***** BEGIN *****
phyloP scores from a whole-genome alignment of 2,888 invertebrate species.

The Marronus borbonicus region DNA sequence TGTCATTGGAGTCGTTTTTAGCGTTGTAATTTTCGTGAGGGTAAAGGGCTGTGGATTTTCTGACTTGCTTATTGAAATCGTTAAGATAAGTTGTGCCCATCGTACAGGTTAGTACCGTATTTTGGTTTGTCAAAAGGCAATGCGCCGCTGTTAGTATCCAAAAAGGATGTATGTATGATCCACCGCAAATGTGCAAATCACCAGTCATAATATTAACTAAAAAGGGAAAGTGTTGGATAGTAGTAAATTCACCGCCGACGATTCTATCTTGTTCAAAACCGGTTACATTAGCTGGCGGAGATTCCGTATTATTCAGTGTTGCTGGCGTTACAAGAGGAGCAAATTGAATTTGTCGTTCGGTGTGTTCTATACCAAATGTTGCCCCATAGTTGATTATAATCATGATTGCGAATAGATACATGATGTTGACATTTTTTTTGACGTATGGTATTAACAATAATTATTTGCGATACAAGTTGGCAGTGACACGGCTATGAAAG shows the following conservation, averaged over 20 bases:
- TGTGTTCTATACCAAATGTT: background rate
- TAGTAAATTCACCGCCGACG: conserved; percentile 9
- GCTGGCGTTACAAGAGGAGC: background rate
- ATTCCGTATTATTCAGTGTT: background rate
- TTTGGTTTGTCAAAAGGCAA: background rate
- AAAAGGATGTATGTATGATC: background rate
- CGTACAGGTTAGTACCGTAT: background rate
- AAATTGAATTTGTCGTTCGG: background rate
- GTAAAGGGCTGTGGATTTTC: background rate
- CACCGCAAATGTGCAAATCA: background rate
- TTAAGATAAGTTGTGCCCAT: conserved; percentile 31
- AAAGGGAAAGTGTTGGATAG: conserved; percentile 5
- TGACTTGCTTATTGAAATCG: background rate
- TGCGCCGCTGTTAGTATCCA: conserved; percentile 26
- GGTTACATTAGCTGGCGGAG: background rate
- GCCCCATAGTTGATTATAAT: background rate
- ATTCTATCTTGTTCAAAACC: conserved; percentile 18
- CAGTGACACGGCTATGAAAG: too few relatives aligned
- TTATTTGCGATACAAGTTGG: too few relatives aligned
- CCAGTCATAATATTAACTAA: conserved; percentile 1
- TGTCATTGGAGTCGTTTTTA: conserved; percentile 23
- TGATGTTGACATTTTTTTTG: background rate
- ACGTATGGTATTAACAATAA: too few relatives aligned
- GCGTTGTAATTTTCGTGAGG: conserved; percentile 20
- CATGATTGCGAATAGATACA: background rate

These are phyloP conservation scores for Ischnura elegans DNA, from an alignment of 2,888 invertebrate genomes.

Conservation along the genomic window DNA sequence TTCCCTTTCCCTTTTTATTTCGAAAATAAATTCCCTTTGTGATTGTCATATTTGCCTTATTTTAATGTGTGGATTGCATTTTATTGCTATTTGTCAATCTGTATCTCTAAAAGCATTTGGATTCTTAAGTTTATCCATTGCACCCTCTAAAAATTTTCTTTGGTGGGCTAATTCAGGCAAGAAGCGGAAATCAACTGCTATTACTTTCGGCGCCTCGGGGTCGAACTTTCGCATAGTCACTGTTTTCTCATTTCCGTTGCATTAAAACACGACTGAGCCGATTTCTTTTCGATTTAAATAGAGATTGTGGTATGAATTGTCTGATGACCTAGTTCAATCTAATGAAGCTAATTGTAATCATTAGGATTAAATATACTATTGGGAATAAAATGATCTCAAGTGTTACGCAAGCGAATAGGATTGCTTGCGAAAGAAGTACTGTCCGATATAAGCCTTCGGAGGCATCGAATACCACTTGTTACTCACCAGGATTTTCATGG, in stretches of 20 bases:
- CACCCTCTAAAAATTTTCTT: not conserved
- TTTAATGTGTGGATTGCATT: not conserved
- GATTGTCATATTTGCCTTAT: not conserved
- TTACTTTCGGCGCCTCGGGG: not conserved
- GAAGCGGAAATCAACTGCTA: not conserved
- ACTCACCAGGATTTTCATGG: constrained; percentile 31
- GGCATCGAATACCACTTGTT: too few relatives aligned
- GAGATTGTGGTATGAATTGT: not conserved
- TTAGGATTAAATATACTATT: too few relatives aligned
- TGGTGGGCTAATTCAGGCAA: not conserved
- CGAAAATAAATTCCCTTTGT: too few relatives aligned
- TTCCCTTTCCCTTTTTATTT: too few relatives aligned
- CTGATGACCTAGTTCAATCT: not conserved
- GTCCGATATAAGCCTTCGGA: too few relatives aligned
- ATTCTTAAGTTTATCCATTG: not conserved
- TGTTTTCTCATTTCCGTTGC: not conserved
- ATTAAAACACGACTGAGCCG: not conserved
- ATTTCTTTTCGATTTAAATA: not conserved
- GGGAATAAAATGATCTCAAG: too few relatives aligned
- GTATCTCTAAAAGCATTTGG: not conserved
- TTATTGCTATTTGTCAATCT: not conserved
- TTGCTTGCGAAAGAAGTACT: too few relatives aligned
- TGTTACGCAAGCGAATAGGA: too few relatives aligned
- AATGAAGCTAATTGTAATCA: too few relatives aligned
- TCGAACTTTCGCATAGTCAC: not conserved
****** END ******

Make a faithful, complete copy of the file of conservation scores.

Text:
phyloP scores from a whole-genome alignment of 2,888 invertebrate species.

The Marronus borbonicus region DNA sequence TGTCATTGGAGTCGTTTTTAGCGTTGTAATTTTCGTGAGGGTAAAGGGCTGTGGATTTTCTGACTTGCTTATTGAAATCGTTAAGATAAGTTGTGCCCATCGTACAGGTTAGTACCGTATTTTGGTTTGTCAAAAGGCAATGCGCCGCTGTTAGTATCCAAAAAGGATGTATGTATGATCCACCGCAAATGTGCAAATCACCAGTCATAATATTAACTAAAAAGGGAAAGTGTTGGATAGTAGTAAATTCACCGCCGACGATTCTATCTTGTTCAAAACCGGTTACATTAGCTGGCGGAGATTCCGTATTATTCAGTGTTGCTGGCGTTACAAGAGGAGCAAATTGAATTTGTCGTTCGGTGTGTTCTATACCAAATGTTGCCCCATAGTTGATTATAATCATGATTGCGAATAGATACATGATGTTGACATTTTTTTTGACGTATGGTATTAACAATAATTATTTGCGATACAAGTTGGCAGTGACACGGCTATGAAAG shows the following conservation, averaged over 20 bases:
- TGTGTTCTATACCAAATGTT: background rate
- TAGTAAATTCACCGCCGACG: conserved; percentile 9
- GCTGGCGTTACAAGAGGAGC: background rate
- ATTCCGTATTATTCAGTGTT: background rate
- TTTGGTTTGTCAAAAGGCAA: background rate
- AAAAGGATGTATGTATGATC: background rate
- CGTACAGGTTAGTACCGTAT: background rate
- AAATTGAATTTGTCGTTCGG: background rate
- GTAAAGGGCTGTGGATTTTC: background rate
- CACCGCAAATGTGCAAATCA: background rate
- TTAAGATAAGTTGTGCCCAT: conserved; percentile 31
- AAAGGGAAAGTGTTGGATAG: conserved; percentile 5
- TGACTTGCTTATTGAAATCG: background rate
- TGCGCCGCTGTTAGTATCCA: conserved; percentile 26
- GGTTACATTAGCTGGCGGAG: background rate
- GCCCCATAGTTGATTATAAT: background rate
- ATTCTATCTTGTTCAAAACC: conserved; percentile 18
- CAGTGACACGGCTATGAAAG: too few relatives aligned
- TTATTTGCGATACAAGTTGG: too few relatives aligned
- CCAGTCATAATATTAACTAA: conserved; percentile 1
- TGTCATTGGAGTCGTTTTTA: conserved; percentile 23
- TGATGTTGACATTTTTTTTG: background rate
- ACGTATGGTATTAACAATAA: too few relatives aligned
- GCGTTGTAATTTTCGTGAGG: conserved; percentile 20
- CATGATTGCGAATAGATACA: background rate

These are phyloP conservation scores for Ischnura elegans DNA, from an alignment of 2,888 invertebrate genomes.

Conservation along the genomic window DNA sequence TTCCCTTTCCCTTTTTATTTCGAAAATAAATTCCCTTTGTGATTGTCATATTTGCCTTATTTTAATGTGTGGATTGCATTTTATTGCTATTTGTCAATCTGTATCTCTAAAAGCATTTGGATTCTTAAGTTTATCCATTGCACCCTCTAAAAATTTTCTTTGGTGGGCTAATTCAGGCAAGAAGCGGAAATCAACTGCTATTACTTTCGGCGCCTCGGGGTCGAACTTTCGCATAGTCACTGTTTTCTCATTTCCGTTGCATTAAAACACGACTGAGCCGATTTCTTTTCGATTTAAATAGAGATTGTGGTATGAATTGTCTGATGACCTAGTTCAATCTAATGAAGCTAATTGTAATCATTAGGATTAAATATACTATTGGGAATAAAATGATCTCAAGTGTTACGCAAGCGAATAGGATTGCTTGCGAAAGAAGTACTGTCCGATATAAGCCTTCGGAGGCATCGAATACCACTTGTTACTCACCAGGATTTTCATGG, in stretches of 20 bases:
- CACCCTCTAAAAATTTTCTT: not conserved
- TTTAATGTGTGGATTGCATT: not conserved
- GATTGTCATATTTGCCTTAT: not conserved
- TTACTTTCGGCGCCTCGGGG: not conserved
- GAAGCGGAAATCAACTGCTA: not conserved
- ACTCACCAGGATTTTCATGG: constrained; percentile 31
- GGCATCGAATACCACTTGTT: too few relatives aligned
- GAGATTGTGGTATGAATTGT: not conserved
- TTAGGATTAAATATACTATT: too few relatives aligned
- TGGTGGGCTAATTCAGGCAA: not conserved
- CGAAAATAAATTCCCTTTGT: too few relatives aligned
- TTCCCTTTCCCTTTTTATTT: too few relatives aligned
- CTGATGACCTAGTTCAATCT: not conserved
- GTCCGATATAAGCCTTCGGA: too few relatives aligned
- ATTCTTAAGTTTATCCATTG: not conserved
- TGTTTTCTCATTTCCGTTGC: not conserved
- ATTAAAACACGACTGAGCCG: not conserved
- ATTTCTTTTCGATTTAAATA: not conserved
- GGGAATAAAATGATCTCAAG: too few relatives aligned
- GTATCTCTAAAAGCATTTGG: not conserved
- TTATTGCTATTTGTCAATCT: not conserved
- TTGCTTGCGAAAGAAGTACT: too few relatives aligned
- TGTTACGCAAGCGAATAGGA: too few relatives aligned
- AATGAAGCTAATTGTAATCA: too few relatives aligned
- TCGAACTTTCGCATAGTCAC: not conserved